In the absence of an intervention effect, we therefore also analysed the impact of selected anthropometric variables on the glucose profile and insulin resistance at ages 1, 4 and 8 years. Our findings show that increased birth weight and higher weight gain velocities from birth to 8 years of age all had a negative impact on the glucose profile and insulin resistance among school-aged children, irrespective of the dietary counselling in the 1st year of life. These findings support other observations that higher weight gain velocities at either 3–5 years( 38 ) or 4–9 years of age( 39 ) can lead to relatively larger increases in fat mass and insulin resistance, either through overproduction of NEFA or through increased synthesis and release of pro-inflammatory cytokines( 40 ). Recently, a positive relationship was observed between BMI z-score increases and adverse insulin and HOMA-IR outcomes in Brazilian children followed-up from 4 to 10 years, although no impact was found on glucose concentrations( 41 ). Weight gain from birth to 2 years of age is already related to insulin resistance among young adults in several cohort studies conducted in developing countries( 42 ). There is also evidence that increases in fasting insulin between 3 and 6 years of age can be associated with a greater risk of type 2 diabetes, irrespective of adult BMI and parental history( 43 ). Although major metabolic diseases related to early insulin resistance may not become symptomatic until adulthood, our findings suggest that the detection and prevention of risk factors for insulin resistance should begin in childhood, when changes in lifestyle, including those related to weight gain, can still reduce the risk and severity of metabolic disease later in life.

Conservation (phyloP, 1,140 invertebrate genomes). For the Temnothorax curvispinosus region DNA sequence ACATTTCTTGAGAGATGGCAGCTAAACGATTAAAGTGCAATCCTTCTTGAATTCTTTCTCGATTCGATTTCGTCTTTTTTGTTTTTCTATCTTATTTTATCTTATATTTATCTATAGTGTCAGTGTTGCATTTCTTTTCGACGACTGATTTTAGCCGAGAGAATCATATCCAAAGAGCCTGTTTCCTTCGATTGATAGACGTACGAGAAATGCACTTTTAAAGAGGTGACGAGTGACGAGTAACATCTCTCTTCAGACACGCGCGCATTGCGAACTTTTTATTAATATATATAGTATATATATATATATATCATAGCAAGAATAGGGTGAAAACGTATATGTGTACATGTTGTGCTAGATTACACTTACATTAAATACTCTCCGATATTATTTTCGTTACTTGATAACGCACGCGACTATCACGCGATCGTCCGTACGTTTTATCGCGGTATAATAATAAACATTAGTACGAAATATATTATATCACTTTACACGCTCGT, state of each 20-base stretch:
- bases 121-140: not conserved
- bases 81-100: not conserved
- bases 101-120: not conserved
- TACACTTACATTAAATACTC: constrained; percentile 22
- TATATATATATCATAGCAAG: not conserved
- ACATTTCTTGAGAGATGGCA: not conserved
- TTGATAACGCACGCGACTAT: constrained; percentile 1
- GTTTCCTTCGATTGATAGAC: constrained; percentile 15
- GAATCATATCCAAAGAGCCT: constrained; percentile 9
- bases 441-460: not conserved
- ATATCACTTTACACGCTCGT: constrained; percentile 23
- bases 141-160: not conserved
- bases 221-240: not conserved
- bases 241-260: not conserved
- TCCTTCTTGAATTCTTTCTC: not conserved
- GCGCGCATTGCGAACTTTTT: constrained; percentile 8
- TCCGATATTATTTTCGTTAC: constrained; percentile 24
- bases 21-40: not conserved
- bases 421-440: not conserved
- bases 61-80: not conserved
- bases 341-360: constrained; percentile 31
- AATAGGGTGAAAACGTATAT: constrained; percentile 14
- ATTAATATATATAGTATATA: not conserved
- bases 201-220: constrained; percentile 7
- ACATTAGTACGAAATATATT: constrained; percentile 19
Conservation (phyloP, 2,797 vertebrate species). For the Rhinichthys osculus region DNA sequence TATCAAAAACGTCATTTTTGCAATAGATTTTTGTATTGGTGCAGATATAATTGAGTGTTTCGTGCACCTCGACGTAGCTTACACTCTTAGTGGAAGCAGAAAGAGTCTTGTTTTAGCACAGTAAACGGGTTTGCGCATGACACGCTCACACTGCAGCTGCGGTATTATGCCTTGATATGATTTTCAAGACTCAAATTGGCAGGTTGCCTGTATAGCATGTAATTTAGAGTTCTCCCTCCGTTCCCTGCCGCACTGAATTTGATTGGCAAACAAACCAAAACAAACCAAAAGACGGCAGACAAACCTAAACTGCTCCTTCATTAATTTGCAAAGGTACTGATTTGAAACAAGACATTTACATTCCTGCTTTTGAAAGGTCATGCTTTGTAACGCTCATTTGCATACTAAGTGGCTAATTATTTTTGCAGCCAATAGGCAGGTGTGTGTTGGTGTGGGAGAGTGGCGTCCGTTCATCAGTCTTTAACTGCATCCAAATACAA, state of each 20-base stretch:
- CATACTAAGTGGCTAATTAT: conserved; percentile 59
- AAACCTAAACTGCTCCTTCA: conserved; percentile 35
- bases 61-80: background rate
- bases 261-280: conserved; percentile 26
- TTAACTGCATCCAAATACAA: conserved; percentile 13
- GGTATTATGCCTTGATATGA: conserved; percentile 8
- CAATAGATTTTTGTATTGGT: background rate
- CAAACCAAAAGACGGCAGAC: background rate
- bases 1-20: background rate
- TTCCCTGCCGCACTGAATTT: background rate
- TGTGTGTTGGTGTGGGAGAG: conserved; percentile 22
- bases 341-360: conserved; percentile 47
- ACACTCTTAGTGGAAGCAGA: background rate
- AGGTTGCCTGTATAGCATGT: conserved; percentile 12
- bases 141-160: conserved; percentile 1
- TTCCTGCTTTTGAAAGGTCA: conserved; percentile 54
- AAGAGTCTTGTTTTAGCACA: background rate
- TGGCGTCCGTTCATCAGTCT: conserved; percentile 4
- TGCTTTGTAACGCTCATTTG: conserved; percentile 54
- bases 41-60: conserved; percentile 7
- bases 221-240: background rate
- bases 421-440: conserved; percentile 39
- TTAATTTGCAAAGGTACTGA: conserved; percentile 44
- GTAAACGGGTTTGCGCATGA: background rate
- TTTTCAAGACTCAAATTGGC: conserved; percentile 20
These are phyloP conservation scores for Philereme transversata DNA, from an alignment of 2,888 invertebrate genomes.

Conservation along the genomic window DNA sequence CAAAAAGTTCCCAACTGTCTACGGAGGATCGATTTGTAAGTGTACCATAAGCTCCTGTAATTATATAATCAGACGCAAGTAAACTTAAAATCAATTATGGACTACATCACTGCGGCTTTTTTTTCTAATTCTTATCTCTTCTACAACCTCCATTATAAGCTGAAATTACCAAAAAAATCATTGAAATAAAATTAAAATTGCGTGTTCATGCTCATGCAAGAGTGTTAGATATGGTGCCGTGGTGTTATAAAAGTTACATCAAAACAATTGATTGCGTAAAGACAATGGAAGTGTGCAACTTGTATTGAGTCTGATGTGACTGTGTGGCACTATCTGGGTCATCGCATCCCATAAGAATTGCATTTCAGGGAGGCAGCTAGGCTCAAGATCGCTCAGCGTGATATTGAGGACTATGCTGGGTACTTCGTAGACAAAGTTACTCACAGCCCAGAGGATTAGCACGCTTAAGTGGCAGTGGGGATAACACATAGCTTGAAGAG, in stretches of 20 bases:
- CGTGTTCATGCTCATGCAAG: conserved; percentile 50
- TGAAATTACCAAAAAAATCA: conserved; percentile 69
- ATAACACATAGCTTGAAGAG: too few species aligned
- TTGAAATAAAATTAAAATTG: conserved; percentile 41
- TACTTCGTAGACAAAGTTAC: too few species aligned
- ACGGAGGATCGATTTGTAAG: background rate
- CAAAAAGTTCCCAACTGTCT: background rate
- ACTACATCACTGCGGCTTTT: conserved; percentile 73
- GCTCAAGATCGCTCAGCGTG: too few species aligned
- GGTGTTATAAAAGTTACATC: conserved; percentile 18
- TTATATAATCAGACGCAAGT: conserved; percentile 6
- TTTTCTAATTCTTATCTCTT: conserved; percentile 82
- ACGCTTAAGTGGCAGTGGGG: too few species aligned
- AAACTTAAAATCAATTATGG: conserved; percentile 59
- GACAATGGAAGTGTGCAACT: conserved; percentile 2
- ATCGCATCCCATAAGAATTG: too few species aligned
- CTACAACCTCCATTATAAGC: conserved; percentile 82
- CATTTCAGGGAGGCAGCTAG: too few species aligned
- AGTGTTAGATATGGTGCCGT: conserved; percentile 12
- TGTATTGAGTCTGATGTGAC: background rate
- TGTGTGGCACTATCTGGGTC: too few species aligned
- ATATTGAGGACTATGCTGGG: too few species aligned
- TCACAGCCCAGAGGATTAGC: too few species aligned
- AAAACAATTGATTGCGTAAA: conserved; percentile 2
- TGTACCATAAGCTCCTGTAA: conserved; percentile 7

This study has some limitations. Although we experienced losses to follow-up, we found no differences between the baseline characteristics of children who remained in the study and those who were lost to follow-up. Second, the mothers may have been aware of the intervention group to which they were assigned. This may have affected their responses to the study because of social desirability bias, as it is not possible to blind patients in studies that evaluate dietary advices. To minimise such bias, fieldworkers not involved in the intervention carried out the assessments. A limitation with respect to generalisability of the study findings is the choice of the study population, including only children between birth and 8 years of age from a low-income population. In response, we note that this target population is of specific interest for the introduction and qevaluation of large-scale dietary interventions to improve population health in regional or national health programmes. There could be self-report bias of pre-pregnancy weight; however, studies conducted in high-( 44 ) and low-income countries( 45 ), including a study in Brazil( 46 ), have demonstrated that the BMI obtained using self-reported pre-pregnancy weight strongly correlated with those obtained using anthropometrics measured. Considering the outcome of this study (insulin resistance), another limitation is the fact that gestational diabetes data were not obtained and children born from those mothers could present metabolic alterations. However, this trial was conducted with healthy newborn babies, and the analyses were adjusted for pre-pregnancy weight, gestational weight gain and birth weight – variables highly related to gestational diabetes mellitus. As a further limitation, we were not able to measure insulin resistance before age 8 years, and other studies will be needed to fill this gap. This study clearly shows, however, that understanding the metabolic impact of dietary interventions and growth trends in infancy and childhood is extremely important to formulate public health strategies aimed at preventing chronic diseases and that the long-term follow-up even of study populations recruited at birth can be extremely important.